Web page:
Airbnb to ban excessive cleaning tasks

Airbnb has moved to ban two practices that have had users of the platform up in arms.

Hosts demanding departure “tasks” while also charging cleaning fees, and hiding the costs until the point it comes to pay, has had travellers up in arms and many vowing to never use the service again.

In Australia, all fees must be made clear at the point of booking, but in many other countries, the fees do not become clear until the last step.

In a twitter post Airbnb chief executive Brian Chesky said he had heard travellers “loud and clear”.

Read: Eight tips to keep your suitcase light

“You feel like prices aren’t transparent and checkout tasks are a pain,” Mr Chesky said.

He said that starting next month Airbnb will be making four changes including making all prices and fees – before taxes – available in the search results as well as on the map, price filter and listing pages.

Guests will also no longer be expected to do household chores, but how the service intends to police this is not clear.

“You shouldn’t have to do unreasonable checkout tasks, such as stripping the beds, doing the laundry, or vacuuming,” Mr Chesky said.

“But we think it’s reasonable to turn off the lights, throw food in the trash, and lock the doors – just as you would when leaving your own home.

“If hosts have checkout requests, they should be reasonable and shown to you before you book.”

Read: Most dangerous places for Aussies overseas

The backlash to Airbnbs has been gaining momentum across the internet with travellers trading stories of being asked to do checkout tasks such as stripping beds, mopping floors and even mowing lawns, and then being charged a cleaning fee of up to $200 as well.

There has been growing disquiet with Airbnb and many have questioned the value of the service when they could pay a similar price, with all fees and charges clear at the point of booking, for a hotel and not be expected to complete household chores.

Not in Qatar

Virgin Atlantic recently announced changes to its dress code to allow crew members to wear whatever pieces of the Vivienne Westwood-designed range best represents their gender or gender identity.

However, the policy has been partly rolled back to protect its staff travelling to Qatar for the World Cup.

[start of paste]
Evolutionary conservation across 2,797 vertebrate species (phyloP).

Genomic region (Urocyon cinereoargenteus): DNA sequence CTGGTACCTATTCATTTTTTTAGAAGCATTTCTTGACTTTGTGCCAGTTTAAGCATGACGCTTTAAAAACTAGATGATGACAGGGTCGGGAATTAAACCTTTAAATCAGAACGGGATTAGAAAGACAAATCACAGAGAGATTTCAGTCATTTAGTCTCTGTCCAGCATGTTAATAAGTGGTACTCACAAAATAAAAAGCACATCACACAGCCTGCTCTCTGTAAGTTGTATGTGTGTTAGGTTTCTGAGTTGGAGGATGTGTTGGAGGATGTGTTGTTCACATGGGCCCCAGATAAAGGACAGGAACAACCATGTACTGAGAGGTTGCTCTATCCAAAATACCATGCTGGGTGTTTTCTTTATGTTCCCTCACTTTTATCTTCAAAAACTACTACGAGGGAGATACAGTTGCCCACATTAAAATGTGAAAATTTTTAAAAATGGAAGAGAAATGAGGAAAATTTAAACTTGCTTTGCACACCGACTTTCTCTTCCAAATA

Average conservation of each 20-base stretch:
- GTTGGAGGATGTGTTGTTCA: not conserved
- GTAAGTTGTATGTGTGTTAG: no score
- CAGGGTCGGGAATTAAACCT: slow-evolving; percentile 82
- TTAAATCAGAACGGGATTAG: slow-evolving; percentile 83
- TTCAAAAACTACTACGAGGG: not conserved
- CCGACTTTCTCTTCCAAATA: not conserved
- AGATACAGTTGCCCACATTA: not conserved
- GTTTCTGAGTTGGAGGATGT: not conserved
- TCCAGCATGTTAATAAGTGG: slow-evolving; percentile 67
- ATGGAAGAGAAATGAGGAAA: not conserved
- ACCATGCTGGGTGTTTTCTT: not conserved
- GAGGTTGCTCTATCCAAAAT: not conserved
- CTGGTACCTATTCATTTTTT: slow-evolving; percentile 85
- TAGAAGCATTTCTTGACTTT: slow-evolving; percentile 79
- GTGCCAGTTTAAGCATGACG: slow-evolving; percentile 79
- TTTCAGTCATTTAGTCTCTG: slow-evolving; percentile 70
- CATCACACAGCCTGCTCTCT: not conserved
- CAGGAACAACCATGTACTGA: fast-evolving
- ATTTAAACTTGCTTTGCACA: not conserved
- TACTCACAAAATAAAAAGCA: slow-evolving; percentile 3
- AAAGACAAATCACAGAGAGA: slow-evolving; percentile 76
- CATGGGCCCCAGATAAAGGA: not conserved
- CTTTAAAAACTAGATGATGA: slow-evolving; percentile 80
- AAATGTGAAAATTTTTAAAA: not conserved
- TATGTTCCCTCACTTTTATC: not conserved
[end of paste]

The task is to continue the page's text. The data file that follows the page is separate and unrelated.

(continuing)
A spokesperson for the airline said that staff on board the England team’s flight to Doha would not be able to choose their uniform.

Read: What type of damage will void your passport?

The spokesperson said the airline’s gender-neutral uniform policy would be rolled out in “more accepting” countries “on a case-by-case basis to ensure the safety and security of our people and customers at all times”.

“Initially the UK, US and Israel are the territories where the uniform policy is being rolled out for our people, as those countries are more accepting of non-binary identities allowing more self-expression,” they said.

The World Cup has focused attention on Qatar’s discrimination against the LGBTQI+ community and several teams, including the Socceroos, have protested

Virgin has long been on the forefront of shaking up traditional expectations of airline uniforms. In 2019, it scrapped mandatory make-up requirements and allowed crew members to wear flat shoes or trousers.

Have you had to clean an Airbnb? Do you think their fees are reasonable? Why not share your opinions in the comments section below?

Jan Fisher
Jan Fisher
Accomplished journalist, feature writer and sub-editor with impressive knowledge of the retirement landscape, including retirement income, issues that affect Australians planning and living in retirement, and answering YLC members' Age Pension and Centrelink questions. She has also developed a passion for travel and lifestyle writing and is fast becoming a supermarket savings 'guru'.


- Our Partners -


- Advertisment -
- Advertisment -